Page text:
I’m so angry at her that she couldn’t tell me earlier that it wasn’t what she wanted.
I’m so angry that she wasted my time. It feels like . . . why bother? Is it too late? Am I too uptight, or too uninteresting, or . . .
I wasn’t sure what it was about Pippa that had me admitting things I’d never said out loud before, but I didn’t like it. These next two weeks were supposed to be about getting away and drinking too much, not introspection and soul-searching.
I kicked off the blankets and sat up, reaching for where my phone was charging on the bedside table. Skipping over emails in a wholly uncharacteristic move, I opened the last text I had from Will, asking whether I’d be up for a run in the morning.
I’m up. You ready? I sent, and tossed my phone to the bed.
I checked the schedule Ziggy had printed for everyone: brunch, some free time to explore the area, a possible brewery tour, and dinner here, at the hotel.
Will’s reply came while I was in the bathroom, a simple No followed by silence.
I dialed his number and after four rings and the sound of the phone being dropped at least twice, he answered.
“You are as bad as your sister,” he said, words mumbled into what I could only guess was his pillow.
“You’re the one who asked me to run this morning, remember?”
“It’s not even”—he fumbled with the phone again—“seven yet.”
“So? This is when we always go.”
“Jensen, do you see the room you’re in?”
I glanced around the room. White paneled walls, large bed covered in a handmade quilt, brick fireplace. “Yes.”
“We’re on vacation. Brunch doesn’t even start until ten. It’s okay to sleep in.”
“You could have clarified this last night,” I told him, already opening up the menu for room service.
“I drank my weight in wine and tried to talk our waiter into opening a vineyard with me,” he said. “I’m not sure anyone should count on anything I said last night.”
“Fine,” I said with a sigh. “I’ve got some work I should get to anyway. Call me when you’re up and we’ll head out then.”
“Oh, no you don’t.” There was the distinct rustle of fabric and the sound of the mattress shifting in the background. “God damn it. No. No way are you sitting in there working on your laptop. Your sister will kill me.”
So Will had been put on Jensen duty, too.
“It’s fine,” I said. “No work. I’ll just head out now and catch up with you all later.”
“No, you’re right. Give me fifteen and I’ll meet you down in the lobby. Deal?”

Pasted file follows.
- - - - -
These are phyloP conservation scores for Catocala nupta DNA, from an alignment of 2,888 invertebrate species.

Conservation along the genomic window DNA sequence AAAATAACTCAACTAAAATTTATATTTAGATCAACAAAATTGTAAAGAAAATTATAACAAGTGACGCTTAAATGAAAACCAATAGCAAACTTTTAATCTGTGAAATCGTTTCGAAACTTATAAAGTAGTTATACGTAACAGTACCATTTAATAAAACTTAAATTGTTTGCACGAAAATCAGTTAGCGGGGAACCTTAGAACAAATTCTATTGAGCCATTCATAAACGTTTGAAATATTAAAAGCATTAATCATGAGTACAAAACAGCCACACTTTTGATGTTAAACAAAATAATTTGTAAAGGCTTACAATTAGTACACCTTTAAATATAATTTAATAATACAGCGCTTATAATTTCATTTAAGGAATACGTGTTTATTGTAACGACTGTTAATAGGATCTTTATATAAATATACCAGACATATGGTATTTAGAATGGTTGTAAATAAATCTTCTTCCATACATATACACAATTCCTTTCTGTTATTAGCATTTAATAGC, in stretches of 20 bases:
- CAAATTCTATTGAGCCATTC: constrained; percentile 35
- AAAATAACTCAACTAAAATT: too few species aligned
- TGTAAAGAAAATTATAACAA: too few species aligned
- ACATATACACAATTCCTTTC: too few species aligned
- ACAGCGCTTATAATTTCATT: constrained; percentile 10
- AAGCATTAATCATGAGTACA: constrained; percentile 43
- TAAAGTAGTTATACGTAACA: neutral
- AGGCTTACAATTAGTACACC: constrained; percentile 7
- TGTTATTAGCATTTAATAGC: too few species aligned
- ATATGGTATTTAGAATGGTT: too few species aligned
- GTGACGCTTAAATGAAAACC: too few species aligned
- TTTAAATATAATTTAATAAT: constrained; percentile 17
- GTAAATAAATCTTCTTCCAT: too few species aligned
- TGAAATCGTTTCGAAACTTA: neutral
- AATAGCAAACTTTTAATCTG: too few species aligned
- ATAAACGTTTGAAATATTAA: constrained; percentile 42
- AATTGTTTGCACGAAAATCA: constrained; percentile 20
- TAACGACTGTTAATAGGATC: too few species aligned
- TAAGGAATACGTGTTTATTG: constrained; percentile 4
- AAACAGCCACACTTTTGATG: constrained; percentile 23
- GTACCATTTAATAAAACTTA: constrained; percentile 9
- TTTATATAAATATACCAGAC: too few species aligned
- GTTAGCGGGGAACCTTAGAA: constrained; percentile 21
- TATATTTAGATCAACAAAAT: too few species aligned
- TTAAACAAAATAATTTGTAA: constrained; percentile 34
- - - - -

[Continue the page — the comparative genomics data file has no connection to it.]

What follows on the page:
My room was at the end of the house and overlooked the lawn and breezeway that separated the main building from a large barnlike structure in the back. The sky was still dark but had lightened enough that I could see a copper-roofed gazebo just off in the distance, and a patio where—according to the brochure Ziggs had included in our itinerary—they served dinner most nights alongside a roaring fire.
Things were considerably busier downstairs, with a fire burning in the lobby fireplace and the sounds and smells of breakfast being made wafting out from behind the closed kitchen doors.
Will was already there, talking to the manager near the front door.
Catching sight of me, he raised a hand in greeting and said his goodbyes to the manager.
“Dead to the world,” he said with an amused smile I did not work to translate. He began to slip on a pair of gloves and let out a little snort. “I see you got your shirt back.”
I looked down at my Johns Hopkins sweatshirt, the one my sister seemed to have the majority of the time. It was a little faded, a little worn in spots. The wristbands were frayed and one of the sleeves had started to unravel at the seam, but it was one of my favorites. Ziggy was always in and out of my house and had been stealing my clothes since she was old enough to reach my closet door. The only reason I had this one was probably because she’d changed at my place at some point and left it on the floor.
“I feel you judging my sweatshirt, William. This is a classic. Your wife gets that, she probably wears it more than I do.”
“No, Hanna, like you, is oddly sentimental. You two are the only people I know who will throw away a piece of old Tupperware because you don’t want to wash it out, but keep a sweatshirt for two decades.”
We crossed the lobby, leaving before the smell of bacon and brewed coffee had us abandoning a workout altogether, and slipped out the back door.
The chill hit us immediately. Will pulled his hat down lower over his ears and looked out over the yard.
“This place really is beautiful,” he said.
I followed his gaze. Mist clung to the fence lines in the distance, the trees a shock of autumn fire set against a colorless sky. The inn stood behind us—white clapboard siding and powder-blue trim, the copper-topped turret that gleamed like a new penny.
His phone buzzed in his jacket pocket and he pulled it out, laughing dryly. “Bennett just sent this to the group thread: ‘Chloe made me breakfast in bed. It’s two hours later and she hasn’t asked me to fix the garbage disposal yet. Do wives do this kind of thing out of . . . kindness? Please translate.’ ”
I laughed, shaking my head. “Do you think he’s genuinely confused, or just playing this up?”